What every best Wet / Dry Vacuums has:
- Quiet operation.
- A drain valve or spout.
- Wide-set wheels and a low profile.
Reviewers at Top Ten Reviews test the capacity and power of wet-dry vacuums by sucking up mulch mixed with sawdust and small screws, followed by two gallons of water. After the dirty work, they check the filters for cleanliness. They also consider overall design and how easy each vacuum is to move around. Each wet-dry vac gets an overall rating and separate ratings for capacity and power, design, filters, and accessories.
After looking at dozens of top-selling wet-dry vacuums, Reviewed editors choose to nine finalists – mostly smaller-size models – for testing. They measure how much water each vacuum swallows in ten seconds and how well it picks up both heavy metal screws and wet sand. They also rate the ease of moving the vac, changing the filter, and switching out attachments. Based on this, they name an overall top pick and one that's "best for big messes."
Roy Berendsohn and his team test six small wet-dry vacs, around 3 gallons in capacity. They time each model as it picks up two pounds of sawdust, two pounds of screened top soil, and one gallon of water. A brief write-up lists pros and cons for each vacuum, but there's no direct comparison between models, and no explicit ratings. One of the four top picks is discontinued.
Pro Too Reviews reports on all sorts of workshop tools, including tool-activated wet-dry vacs (dust extractors) and cordless utility vacs. You have to search a little to find appropriate articles, taking care to separate the actual reviews from news and product announcements. Some reviews are more rigorous and complete than others, but all include at least an overall rating of a shop vacuum's capabilities. Some of the older reviews cover products that are no longer available.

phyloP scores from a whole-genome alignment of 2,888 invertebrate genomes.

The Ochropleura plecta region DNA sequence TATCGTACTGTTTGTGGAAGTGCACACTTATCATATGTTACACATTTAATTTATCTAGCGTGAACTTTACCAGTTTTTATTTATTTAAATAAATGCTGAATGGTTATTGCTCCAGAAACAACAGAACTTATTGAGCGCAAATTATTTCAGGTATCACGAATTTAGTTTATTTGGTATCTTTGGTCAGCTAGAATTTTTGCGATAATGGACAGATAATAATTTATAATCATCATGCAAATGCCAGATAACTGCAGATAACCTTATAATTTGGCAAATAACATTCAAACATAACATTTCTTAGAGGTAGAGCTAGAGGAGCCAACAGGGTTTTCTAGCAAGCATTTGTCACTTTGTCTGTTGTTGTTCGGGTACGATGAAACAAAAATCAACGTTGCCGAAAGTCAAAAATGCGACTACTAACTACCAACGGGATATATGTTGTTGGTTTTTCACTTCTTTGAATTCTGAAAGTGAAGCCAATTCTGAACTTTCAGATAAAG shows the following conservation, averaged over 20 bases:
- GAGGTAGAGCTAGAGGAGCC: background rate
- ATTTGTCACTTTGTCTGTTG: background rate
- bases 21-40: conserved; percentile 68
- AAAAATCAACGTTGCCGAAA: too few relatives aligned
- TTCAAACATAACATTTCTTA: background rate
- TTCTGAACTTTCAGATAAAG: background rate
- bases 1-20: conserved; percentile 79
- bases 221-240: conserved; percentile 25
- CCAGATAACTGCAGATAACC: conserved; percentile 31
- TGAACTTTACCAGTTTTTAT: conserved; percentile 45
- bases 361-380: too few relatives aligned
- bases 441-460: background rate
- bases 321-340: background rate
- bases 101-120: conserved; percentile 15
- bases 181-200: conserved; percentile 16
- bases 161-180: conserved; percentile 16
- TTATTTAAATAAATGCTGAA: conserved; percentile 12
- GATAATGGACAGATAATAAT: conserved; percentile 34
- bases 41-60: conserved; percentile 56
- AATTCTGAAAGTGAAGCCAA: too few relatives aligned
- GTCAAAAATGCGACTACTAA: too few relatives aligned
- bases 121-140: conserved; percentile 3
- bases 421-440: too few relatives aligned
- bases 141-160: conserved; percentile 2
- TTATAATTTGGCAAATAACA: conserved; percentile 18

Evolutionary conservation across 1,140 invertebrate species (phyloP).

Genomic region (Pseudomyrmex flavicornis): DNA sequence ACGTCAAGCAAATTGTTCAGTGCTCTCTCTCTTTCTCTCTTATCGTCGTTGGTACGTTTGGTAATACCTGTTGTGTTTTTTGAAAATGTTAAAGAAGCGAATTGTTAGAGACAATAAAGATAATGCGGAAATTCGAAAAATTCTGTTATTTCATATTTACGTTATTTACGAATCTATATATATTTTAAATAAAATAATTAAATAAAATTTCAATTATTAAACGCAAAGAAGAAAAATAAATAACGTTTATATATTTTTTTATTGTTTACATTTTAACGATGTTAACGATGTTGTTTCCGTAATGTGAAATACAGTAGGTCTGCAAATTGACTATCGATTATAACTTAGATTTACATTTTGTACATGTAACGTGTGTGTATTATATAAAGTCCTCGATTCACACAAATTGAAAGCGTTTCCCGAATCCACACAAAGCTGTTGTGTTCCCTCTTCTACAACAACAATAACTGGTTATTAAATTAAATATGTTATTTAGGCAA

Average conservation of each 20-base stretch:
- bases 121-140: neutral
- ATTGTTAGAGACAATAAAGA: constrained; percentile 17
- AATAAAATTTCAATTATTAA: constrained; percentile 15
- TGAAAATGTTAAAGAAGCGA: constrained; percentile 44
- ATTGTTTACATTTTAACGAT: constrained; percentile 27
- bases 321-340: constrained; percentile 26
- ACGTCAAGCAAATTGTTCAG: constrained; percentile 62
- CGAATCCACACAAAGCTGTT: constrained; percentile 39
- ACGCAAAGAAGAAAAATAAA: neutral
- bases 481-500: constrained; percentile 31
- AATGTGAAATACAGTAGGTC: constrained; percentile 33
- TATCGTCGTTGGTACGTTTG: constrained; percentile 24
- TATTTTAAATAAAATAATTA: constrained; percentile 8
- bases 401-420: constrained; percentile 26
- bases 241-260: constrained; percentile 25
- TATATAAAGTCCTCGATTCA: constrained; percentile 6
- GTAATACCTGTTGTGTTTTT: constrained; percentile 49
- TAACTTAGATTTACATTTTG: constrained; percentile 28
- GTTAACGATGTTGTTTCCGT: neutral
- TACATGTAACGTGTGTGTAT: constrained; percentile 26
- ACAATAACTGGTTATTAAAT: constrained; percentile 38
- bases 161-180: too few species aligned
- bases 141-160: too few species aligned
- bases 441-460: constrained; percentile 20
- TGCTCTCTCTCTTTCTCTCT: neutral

Paul Johnson and the editors at FineHomebuilding.com put eight wet-dry vacs through three rigorous tests: sucking up concrete mix, drywall dust, and a mixture of sawdust and nails. The shop vacuums range in size from 10 to 30 gallons, and six of the eight are tool-activated. All eight models either come with or are compatible with HEPA filters and disposable filter bags. Johnson recommends five of the eight models, but one of these is discontinued.
Amazon sells thousands of wet-dry vacuums, from mini to massive in size, and some popular models receive hundreds of comments from users. We found three models with ratings of at least 4.5 stars from 300 users or more. Owner-written reviews vary in length and detail, but they provide useful info about durability and usability problems that may not be apparent during professional testing.
Home Depot has over a hundred wet-dry vacuums for sale online, and several models have hundreds of owner-written reviews. The most popular wet-dry vacs here are all from the Ridgid brand; we found several Ridgids with 4.5-star ratings from at least 500 users. In addition to its overall rating, each wet-dry vac receives ratings for quality and value, and the site also notes what percentage of users would recommend the product.
Sears is the best place to find user feedback on Craftsman wet-dry vacs – a brand sold primarily at Sears. In fact, all the top-rated models here are made by Craftsman, including five that have 4.5-star ratings from 150 owners or more. Reviews can be sorted by age, rating and helpfulness.
While some content at Fine Woodworking is restricted to members only, you can read a number of reviews of tool-actuated shop vacuums at FineWoodworking.com. Testing is hands-on and fairly thorough. Reviewers don't provide any explicit ratings, but they outline each shop vacuum's strengths and weaknesses. However, there are no reviews more recent than 2014.
Dan Ward puts four wet-dry vacs under $100 to the test by cleaning up various common messes: grinder dust, metal shavings, water, and "the crud off of new floor mats." He also factors in cord and hose length, noise, capacity, suction power, and other features to evaluate each vacuum. He doesn't list model numbers, however, so it's a bit hard to identify the recommended shop vacuums.
ConsumerReports.org no longer tests wet-dry vacuums, but it has ratings on its website for 23 shop vacuums it has tested in the past. Each one gets ratings for wet and dry pickup performance, emissions and ease of use, as well as an overall rating. Some of the editors' top picks have been discontinued, but similar models are often available.
A contractor tests out four compact wet-dry vacs (between 4 and 5 gallons in capacity) at a job site and shares his impressions. No top model is explicitly named, but a brief write-up highlights each wet-dry vacuum's strengths and weaknesses. Two of the four vacuums are no longer available, however.
Lowe's has a smaller selection of shop vacuums than Home Depot, and the products it sells don't have nearly as much feedback from owners. We found only a handful of wet-dry vacs with substantial feedback -- mostly Shop-Vac models that aren't extensively reviewed elsewhere.